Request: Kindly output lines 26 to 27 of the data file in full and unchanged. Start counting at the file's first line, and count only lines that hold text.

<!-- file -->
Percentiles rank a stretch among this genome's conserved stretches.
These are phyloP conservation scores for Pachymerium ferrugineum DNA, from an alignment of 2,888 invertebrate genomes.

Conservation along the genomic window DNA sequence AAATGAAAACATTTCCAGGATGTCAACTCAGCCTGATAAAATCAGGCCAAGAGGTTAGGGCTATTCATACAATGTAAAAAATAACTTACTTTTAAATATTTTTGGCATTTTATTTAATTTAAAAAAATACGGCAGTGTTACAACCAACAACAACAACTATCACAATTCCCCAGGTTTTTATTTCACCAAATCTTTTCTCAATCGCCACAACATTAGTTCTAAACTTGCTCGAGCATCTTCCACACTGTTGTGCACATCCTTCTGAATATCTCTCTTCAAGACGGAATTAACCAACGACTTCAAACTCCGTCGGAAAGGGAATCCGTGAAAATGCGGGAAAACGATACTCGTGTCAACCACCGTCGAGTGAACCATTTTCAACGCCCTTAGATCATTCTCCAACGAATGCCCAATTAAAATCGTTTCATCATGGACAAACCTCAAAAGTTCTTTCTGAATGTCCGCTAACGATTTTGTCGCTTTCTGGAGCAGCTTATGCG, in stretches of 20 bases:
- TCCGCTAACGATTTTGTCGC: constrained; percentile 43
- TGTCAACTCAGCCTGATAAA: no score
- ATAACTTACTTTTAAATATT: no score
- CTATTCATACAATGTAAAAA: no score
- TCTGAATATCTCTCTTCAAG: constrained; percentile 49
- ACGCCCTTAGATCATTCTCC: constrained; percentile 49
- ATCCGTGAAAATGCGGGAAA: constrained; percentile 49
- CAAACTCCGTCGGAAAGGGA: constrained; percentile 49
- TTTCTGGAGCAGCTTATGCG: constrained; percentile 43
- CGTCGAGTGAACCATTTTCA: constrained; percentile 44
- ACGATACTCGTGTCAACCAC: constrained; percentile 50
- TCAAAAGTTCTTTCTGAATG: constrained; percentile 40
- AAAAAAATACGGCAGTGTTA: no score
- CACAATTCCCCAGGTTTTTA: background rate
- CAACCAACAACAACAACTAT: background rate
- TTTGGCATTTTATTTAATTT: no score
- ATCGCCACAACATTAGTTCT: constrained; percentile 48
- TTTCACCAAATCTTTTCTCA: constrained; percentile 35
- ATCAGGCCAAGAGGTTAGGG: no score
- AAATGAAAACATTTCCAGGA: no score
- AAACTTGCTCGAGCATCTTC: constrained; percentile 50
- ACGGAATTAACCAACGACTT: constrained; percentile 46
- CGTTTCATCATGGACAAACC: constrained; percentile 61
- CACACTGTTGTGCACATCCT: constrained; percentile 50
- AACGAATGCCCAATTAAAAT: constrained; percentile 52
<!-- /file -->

- CGTTTCATCATGGACAAACC: constrained; percentile 61
- CACACTGTTGTGCACATCCT: constrained; percentile 50